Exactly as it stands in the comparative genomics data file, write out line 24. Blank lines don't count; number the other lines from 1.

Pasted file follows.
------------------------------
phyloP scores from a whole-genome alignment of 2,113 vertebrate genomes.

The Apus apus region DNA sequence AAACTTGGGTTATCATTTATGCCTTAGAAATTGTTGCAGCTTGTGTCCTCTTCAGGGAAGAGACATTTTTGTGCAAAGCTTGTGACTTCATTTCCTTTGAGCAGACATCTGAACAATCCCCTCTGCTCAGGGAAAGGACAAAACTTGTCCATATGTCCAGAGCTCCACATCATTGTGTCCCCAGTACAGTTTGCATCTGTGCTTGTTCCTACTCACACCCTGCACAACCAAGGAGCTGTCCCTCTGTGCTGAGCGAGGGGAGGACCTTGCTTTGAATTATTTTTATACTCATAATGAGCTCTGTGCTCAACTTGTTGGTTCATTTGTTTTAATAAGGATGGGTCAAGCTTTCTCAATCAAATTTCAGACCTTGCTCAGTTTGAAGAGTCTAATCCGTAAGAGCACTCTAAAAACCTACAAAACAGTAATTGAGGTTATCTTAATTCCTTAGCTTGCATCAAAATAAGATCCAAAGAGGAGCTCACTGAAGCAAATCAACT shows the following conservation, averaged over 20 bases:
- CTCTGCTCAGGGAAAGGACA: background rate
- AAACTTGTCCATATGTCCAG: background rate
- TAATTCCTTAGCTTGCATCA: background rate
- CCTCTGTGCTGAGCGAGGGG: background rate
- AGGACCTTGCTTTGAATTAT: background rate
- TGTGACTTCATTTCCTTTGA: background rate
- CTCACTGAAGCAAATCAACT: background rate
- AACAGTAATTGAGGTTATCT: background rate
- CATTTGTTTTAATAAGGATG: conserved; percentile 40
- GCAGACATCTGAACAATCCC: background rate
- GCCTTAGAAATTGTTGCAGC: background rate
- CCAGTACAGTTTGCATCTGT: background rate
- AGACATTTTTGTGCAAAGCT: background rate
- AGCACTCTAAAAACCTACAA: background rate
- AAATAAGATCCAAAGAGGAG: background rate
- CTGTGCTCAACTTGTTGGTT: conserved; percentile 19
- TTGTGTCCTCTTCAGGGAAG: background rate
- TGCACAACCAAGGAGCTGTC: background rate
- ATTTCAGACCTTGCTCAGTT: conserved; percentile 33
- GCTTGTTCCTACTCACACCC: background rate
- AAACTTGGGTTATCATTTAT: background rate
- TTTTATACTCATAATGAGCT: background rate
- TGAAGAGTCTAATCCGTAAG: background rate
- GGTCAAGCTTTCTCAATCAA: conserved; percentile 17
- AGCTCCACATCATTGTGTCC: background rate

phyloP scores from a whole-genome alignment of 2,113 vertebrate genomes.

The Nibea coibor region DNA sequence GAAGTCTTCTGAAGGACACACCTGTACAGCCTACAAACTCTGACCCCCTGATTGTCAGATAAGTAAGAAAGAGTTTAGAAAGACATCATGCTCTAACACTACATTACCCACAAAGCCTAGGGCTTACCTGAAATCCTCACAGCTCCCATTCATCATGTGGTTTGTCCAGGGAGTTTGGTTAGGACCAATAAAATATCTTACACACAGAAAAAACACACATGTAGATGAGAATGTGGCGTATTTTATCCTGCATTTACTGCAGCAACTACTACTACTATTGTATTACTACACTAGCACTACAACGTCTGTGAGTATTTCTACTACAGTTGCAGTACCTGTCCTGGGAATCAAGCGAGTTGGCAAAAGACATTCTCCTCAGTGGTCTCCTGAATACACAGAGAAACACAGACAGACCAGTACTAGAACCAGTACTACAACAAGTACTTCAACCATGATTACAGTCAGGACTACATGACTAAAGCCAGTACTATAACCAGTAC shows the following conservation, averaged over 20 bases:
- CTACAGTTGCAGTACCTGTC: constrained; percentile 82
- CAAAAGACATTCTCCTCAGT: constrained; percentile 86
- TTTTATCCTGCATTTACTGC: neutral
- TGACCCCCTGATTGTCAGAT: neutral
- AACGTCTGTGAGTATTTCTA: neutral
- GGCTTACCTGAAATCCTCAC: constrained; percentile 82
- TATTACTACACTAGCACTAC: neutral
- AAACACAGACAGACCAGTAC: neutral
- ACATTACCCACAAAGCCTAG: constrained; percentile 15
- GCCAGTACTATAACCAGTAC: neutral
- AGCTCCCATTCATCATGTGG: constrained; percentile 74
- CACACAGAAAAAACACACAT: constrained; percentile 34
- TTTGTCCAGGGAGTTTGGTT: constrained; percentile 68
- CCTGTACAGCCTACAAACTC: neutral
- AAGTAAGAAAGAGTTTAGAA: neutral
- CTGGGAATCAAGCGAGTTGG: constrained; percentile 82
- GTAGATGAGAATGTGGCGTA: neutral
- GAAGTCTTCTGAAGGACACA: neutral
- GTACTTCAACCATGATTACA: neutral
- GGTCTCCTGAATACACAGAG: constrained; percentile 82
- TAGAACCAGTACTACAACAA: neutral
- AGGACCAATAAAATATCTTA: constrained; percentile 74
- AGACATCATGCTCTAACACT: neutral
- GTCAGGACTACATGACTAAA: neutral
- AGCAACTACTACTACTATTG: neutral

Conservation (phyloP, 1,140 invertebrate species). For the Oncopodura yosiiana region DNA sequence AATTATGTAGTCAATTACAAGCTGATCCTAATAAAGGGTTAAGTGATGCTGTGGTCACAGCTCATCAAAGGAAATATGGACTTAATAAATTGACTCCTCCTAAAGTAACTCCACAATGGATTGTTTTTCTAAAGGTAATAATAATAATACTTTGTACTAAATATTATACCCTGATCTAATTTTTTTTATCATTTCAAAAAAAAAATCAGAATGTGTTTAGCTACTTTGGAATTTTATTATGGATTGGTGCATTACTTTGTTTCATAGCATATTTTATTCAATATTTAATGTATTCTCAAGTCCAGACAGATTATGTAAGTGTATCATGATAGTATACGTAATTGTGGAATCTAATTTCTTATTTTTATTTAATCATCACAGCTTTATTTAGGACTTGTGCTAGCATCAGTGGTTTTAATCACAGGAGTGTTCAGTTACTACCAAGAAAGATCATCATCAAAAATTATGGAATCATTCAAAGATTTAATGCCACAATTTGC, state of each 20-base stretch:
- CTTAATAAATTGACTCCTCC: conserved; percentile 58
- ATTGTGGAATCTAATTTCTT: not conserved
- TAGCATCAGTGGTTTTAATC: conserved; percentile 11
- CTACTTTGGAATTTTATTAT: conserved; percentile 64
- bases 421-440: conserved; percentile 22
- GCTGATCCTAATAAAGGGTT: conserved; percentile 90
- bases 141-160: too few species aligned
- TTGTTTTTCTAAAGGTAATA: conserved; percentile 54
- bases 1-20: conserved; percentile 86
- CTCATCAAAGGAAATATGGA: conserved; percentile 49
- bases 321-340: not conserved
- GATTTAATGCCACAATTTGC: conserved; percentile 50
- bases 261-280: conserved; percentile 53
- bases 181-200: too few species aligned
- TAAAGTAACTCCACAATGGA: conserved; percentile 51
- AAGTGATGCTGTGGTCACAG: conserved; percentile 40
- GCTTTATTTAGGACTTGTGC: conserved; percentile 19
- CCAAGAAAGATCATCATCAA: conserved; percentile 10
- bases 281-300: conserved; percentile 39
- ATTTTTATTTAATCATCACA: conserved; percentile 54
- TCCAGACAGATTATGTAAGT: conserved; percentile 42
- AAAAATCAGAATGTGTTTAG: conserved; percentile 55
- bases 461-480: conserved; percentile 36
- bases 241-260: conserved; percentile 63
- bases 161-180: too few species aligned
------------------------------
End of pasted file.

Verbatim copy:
- TTTTATACTCATAATGAGCT: background rate